January 9, 2013
CDC: Pharmacists Should Counsel on Safe HandlingAtlanta—Counseling from pharmacists regarding the safe use, storage, and disposal of buprenorphine can help prevent adverse consequences from unintentional exposure among children or diversion and experimentation among teens and adults, according to the CDC.
In fact, according to the CDC, “In certain cases, health-care provider counseling might prevent a fatality.”
Public health officials note that as use of buprenorphine has increased rapidly since 2002, U.S. poison control centers are observing increases in unintentional exposures to the drug.
While valuable to help reduce prescription opioid abuse and misuse, buprenorphine can cause serious and potentially life-threatening effects among children and adults when used inappropriately.
“Young children exploring their environments might lick or ingest this medication, resulting in vomiting, respiratory depression, coma, or death,” according to the report in the CDC's Morbidity and Mortality Weekly Report (MMWR).
Use of buprenorphine has increased in the United States as a result of the Drug Addiction Treatment Act of 2000, which allowed physicians to prescribe certain medications as part of office-based treatment for opioid addiction.
The expanded use, however, also has increased the number of exposures—unintentional and intentional, therapeutic and nontherapeutic—resulting in adverse effects, including some deaths.
In Utah, for example, data from the Utah Controlled Substance Database (CSD) and the Utah Poison Control Center (PCC) indicated a statewide increase in the annual number of patients prescribed buprenorphine from 22 in 2002 to 9,793 in 2011, and a concurrent increase in the annual number of prescribers writing buprenorphine prescriptions from 16 to 1,088.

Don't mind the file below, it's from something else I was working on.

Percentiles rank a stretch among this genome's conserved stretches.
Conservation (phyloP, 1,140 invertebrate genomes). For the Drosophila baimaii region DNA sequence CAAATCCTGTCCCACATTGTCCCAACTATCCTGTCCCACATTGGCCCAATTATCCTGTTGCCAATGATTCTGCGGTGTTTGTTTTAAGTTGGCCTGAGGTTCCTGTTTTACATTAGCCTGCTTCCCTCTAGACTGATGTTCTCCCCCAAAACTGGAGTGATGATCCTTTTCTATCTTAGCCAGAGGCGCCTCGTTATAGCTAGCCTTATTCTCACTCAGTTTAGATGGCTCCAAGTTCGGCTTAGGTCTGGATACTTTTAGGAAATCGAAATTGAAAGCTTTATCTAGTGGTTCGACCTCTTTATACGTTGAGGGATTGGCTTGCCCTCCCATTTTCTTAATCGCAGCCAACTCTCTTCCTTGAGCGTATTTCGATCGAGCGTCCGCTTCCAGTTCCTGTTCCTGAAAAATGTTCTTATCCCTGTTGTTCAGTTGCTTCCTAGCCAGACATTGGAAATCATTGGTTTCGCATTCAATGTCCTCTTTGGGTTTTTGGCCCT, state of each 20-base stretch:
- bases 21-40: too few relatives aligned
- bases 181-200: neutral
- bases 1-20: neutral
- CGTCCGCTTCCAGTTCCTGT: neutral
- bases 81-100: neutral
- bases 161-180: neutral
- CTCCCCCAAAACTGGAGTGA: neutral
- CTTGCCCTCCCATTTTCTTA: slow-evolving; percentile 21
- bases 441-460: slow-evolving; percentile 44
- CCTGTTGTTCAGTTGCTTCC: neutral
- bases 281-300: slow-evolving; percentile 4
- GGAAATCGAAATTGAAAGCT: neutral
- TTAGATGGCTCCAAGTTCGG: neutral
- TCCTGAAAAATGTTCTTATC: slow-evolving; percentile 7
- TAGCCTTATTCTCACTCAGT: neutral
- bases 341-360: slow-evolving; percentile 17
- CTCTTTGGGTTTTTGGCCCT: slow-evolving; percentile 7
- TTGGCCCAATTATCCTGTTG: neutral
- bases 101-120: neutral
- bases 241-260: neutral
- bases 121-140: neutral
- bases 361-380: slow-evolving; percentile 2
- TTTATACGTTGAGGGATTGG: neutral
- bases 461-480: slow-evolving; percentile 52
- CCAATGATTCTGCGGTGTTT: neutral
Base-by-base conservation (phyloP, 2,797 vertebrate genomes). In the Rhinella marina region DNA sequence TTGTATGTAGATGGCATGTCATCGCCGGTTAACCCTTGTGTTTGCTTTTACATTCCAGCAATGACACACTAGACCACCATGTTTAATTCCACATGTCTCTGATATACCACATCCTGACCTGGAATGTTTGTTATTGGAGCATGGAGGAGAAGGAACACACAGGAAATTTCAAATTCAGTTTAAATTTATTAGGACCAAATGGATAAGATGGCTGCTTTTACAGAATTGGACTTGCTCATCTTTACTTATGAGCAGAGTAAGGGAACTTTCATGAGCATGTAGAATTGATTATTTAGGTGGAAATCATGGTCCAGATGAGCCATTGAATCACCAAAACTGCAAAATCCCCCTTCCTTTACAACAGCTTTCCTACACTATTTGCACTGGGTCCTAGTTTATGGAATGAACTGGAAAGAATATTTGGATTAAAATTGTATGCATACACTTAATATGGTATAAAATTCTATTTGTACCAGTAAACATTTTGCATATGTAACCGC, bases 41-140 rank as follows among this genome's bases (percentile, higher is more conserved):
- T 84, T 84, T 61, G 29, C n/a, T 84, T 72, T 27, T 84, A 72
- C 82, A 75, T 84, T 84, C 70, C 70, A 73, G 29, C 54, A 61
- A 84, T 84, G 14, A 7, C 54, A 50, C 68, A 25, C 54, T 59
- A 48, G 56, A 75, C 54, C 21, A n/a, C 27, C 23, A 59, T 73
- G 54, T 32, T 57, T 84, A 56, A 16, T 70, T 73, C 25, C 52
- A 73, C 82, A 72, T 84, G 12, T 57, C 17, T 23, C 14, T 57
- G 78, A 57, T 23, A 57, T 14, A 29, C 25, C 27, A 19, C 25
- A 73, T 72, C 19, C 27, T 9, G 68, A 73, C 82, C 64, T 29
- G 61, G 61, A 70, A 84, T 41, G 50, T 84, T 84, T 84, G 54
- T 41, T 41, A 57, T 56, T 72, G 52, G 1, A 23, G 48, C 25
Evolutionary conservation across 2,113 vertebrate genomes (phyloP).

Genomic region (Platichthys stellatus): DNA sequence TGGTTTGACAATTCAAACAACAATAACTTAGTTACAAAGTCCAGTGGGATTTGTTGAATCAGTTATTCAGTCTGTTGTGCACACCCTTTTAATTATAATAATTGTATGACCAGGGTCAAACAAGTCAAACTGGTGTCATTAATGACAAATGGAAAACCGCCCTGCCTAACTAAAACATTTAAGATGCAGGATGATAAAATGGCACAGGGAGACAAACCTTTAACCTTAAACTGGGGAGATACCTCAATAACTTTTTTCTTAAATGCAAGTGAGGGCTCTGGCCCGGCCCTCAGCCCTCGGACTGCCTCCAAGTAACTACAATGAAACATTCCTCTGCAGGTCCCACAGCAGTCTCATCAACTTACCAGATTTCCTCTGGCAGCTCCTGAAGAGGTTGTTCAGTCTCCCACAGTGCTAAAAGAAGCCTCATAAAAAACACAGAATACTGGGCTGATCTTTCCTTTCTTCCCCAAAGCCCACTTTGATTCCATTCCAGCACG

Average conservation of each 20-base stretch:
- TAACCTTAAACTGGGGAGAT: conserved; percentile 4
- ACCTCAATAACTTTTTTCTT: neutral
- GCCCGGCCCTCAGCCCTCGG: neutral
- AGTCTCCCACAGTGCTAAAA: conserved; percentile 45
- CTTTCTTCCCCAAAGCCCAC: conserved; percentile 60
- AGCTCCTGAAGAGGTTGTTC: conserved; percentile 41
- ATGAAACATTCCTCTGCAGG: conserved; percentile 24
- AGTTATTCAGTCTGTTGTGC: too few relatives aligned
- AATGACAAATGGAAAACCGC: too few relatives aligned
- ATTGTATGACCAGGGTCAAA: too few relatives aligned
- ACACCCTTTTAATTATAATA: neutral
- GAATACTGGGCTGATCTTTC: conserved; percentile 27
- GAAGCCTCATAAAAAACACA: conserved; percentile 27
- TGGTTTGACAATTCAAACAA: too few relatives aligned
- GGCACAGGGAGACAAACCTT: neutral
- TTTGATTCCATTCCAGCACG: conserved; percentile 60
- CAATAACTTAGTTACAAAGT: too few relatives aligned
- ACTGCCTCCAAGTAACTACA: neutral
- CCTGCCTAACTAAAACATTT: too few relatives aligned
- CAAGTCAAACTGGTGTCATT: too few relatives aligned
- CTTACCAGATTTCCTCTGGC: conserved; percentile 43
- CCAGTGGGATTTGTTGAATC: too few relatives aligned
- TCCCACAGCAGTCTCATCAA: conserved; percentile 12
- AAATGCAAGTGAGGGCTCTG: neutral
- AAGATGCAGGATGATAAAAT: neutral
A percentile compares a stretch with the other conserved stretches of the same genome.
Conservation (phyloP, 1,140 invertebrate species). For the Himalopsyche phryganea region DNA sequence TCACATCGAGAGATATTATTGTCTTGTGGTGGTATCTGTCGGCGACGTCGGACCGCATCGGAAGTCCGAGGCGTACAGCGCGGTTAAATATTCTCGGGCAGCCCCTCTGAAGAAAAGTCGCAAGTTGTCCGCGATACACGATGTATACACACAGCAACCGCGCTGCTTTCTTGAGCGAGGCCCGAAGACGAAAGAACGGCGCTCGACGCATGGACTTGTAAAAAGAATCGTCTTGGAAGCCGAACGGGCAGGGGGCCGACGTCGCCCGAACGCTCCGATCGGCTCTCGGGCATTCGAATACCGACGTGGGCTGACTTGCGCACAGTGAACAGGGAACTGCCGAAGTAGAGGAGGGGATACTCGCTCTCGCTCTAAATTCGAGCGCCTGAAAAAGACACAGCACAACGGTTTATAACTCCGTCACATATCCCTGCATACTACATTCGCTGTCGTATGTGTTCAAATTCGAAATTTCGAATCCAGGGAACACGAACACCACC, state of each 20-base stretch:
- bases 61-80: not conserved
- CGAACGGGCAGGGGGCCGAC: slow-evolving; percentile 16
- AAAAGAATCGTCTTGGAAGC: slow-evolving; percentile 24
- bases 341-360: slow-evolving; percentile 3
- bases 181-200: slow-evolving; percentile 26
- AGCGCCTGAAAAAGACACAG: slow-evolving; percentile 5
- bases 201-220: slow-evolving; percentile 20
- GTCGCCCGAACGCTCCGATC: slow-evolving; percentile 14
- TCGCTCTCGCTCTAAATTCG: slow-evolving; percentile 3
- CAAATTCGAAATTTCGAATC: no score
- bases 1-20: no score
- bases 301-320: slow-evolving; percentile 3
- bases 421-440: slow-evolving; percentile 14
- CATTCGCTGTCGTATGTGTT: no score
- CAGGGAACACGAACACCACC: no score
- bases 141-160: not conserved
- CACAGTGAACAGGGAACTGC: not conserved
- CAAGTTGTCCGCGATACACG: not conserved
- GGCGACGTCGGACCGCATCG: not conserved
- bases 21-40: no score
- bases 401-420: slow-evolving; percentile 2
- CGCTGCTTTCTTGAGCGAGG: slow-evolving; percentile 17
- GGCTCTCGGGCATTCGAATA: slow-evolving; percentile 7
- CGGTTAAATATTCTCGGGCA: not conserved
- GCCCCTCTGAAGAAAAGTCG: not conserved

During that time period, the number of exposures to buprenorphine reported annually to the PCC increased from six to 81. In three of the total 462 buprenorphine exposures reported during 2002–2011 in Utah, a teen and two adults died.
Part of the problem is the misconception that buprenorphine is unlikely to produce adverse effects. The report notes that, “Similar to other opioids, buprenorphine produces euphoria and respiratory depression in a dose-dependent manner. However, unique to buprenorphine, these effects increase until, at moderate doses, the effects reach a plateau and no longer continue to increase, making respiratory depression less likely in a habituated opioid user.”
In an opioid-naïve patient, however, “respiratory depression might occur before reaching this ceiling, especially in young children,” the MMWR warns.
In Utah, of the 462 exposures recorded in the PCC database during the 9-year period, the majority, 54.1%, were among adults aged 20 years old or older; 179, 38.7%, were among children 5 years old or younger; and 33, 7.1%, were among young people from 6 to 19 years old. Nearly all, 94%, of the exposures among children less than 5 years old were to sublingual tablets instead of the buprenorphine film product, which was not approved until 2010.
“Counseling by health-care providers about the potential dangers to children from licking a buprenorphine film package or holding a sublingual tablet in the mouth, even briefly, might help caregivers learn the importance of early intervention in any buprenorphine exposure,” according to a commentary accompanying the report.
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